You could probably write a doctoral dissertation on British pop music in the first half of the 1980s — in fact, I’m sure many people have. There were so many groups forming, breaking up, fracturing, starting new groups, innovating, influencing, ripping off and inspiring each other, it practically requires an advanced degree to even begin to sort it out.
Take the case of Tracie (given name: Tracie Young). I’d never heard of her until I pulled her LP from the stacks and saw her face smiling winsomely at me over the little white review labels. I had heard of Paul Weller (The Jam, Style Council) of course, and Paul Weller is who brought Tracie briefly into the world’s consciousness in 1983. The story goes that Mr. Weller posted an ad in Smash Hits magazine (for our younger readers, this is what people did before the Internet: had ads published in magazines printed on paper, which would then be responded to via physical mail — it’s amazing anything ever got done, really) looking for female singers between the ages of 18 and 24 for his label, Respond Records. The then-17-year-old Tracie Young replied, and Weller saw potential and signed her.
A brief career followed, peaking with this album, which featured songwriting and production from Weller, and, judging by the KCMU response, inspired the derision of college DJs across the nation. Respond folded in 1986 and Tracie was picked up by Polydor for a second album, but was dropped before it was ever released. And thus another 1980s pop might-have-been bites the dust.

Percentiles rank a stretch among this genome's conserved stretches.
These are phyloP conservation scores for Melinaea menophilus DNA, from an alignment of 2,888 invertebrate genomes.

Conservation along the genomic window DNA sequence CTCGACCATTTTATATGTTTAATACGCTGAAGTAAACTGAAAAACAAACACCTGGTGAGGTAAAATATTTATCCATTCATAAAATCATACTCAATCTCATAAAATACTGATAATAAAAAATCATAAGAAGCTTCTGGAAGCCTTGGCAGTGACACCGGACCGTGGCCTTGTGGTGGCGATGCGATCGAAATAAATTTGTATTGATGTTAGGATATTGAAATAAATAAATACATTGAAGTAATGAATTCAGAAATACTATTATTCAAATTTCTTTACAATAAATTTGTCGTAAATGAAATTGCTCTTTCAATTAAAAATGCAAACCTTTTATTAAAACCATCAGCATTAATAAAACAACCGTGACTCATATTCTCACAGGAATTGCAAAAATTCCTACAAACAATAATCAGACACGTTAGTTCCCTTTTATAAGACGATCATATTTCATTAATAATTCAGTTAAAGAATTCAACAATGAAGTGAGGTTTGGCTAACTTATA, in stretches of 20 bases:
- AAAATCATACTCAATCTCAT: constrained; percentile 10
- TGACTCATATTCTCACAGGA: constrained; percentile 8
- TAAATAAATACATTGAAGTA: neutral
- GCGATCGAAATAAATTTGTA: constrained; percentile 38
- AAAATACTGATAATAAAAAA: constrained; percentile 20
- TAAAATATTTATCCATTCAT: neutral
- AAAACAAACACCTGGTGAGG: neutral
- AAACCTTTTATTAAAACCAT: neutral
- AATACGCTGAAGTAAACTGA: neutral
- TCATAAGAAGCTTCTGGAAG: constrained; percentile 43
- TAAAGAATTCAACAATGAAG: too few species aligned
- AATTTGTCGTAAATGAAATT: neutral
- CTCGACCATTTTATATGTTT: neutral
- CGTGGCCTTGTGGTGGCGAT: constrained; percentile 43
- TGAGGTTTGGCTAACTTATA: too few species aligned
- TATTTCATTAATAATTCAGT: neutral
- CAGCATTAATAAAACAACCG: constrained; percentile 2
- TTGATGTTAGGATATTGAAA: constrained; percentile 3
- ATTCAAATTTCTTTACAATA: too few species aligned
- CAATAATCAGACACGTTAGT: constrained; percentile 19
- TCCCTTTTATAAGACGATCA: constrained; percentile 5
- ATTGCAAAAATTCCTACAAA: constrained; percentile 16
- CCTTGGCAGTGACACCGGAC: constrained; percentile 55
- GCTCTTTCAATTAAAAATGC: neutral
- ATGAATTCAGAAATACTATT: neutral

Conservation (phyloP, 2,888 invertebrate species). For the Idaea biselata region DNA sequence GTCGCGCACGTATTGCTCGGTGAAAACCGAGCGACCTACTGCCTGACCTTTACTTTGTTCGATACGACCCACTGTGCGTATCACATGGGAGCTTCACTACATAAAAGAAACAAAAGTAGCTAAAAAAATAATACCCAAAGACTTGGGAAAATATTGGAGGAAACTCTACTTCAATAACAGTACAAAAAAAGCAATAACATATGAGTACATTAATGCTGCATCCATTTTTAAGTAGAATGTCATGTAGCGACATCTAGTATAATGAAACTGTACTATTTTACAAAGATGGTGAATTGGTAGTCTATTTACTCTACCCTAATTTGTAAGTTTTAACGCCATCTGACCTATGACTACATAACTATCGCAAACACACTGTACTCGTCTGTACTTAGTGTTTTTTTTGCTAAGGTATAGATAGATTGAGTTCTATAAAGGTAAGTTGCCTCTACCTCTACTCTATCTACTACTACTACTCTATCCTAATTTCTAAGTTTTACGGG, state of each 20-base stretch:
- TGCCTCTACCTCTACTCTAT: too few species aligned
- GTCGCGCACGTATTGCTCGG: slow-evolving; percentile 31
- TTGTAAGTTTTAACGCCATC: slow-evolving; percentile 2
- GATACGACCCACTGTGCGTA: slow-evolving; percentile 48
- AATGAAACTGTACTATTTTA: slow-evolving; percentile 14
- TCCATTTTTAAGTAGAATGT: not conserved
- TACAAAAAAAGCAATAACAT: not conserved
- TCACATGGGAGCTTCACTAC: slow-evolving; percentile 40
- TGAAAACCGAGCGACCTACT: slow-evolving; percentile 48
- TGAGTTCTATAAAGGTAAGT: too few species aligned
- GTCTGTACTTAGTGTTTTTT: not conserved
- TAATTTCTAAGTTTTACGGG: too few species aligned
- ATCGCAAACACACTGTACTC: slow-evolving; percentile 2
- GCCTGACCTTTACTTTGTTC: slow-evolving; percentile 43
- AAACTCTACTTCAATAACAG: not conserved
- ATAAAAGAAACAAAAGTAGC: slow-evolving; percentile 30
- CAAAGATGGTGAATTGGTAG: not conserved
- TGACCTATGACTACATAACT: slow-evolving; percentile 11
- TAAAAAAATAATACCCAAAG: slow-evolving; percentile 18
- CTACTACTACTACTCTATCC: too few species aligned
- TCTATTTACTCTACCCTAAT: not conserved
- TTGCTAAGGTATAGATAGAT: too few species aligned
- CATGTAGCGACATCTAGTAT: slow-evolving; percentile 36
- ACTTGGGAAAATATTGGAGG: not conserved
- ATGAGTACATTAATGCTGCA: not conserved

“The full length LP from the ’18 year old female Paul Weller.'”
“I don’t need all the ‘tripe’ on the back but some of these songs are likeable.”
“This hurts my ears.”
“Lame girl music.”
“Too funky for me.”
“1-1 written by Elvis Costello.”
“Pleasant. All Style Council takes a while to be listenable – I feel this record is the same way. Only, ‘Thank You’ is a way dumb song. I don’t care if E.C. wrote it. But I think she should write her own songs.”
“It’s a good thing, too, AW, because that song is credited to someone named ‘Johnson.’ E.C. wrote ‘I Love You (When You Sleep).'”
“Try the title track — Paul W. wrote it and it’s painlessly similar to Style Council.”
“‘I Love You’ is a variation of Elvis’ own ‘Joe Porterhouse’ song. Wow!”
“No wonder it sounded so familiar!”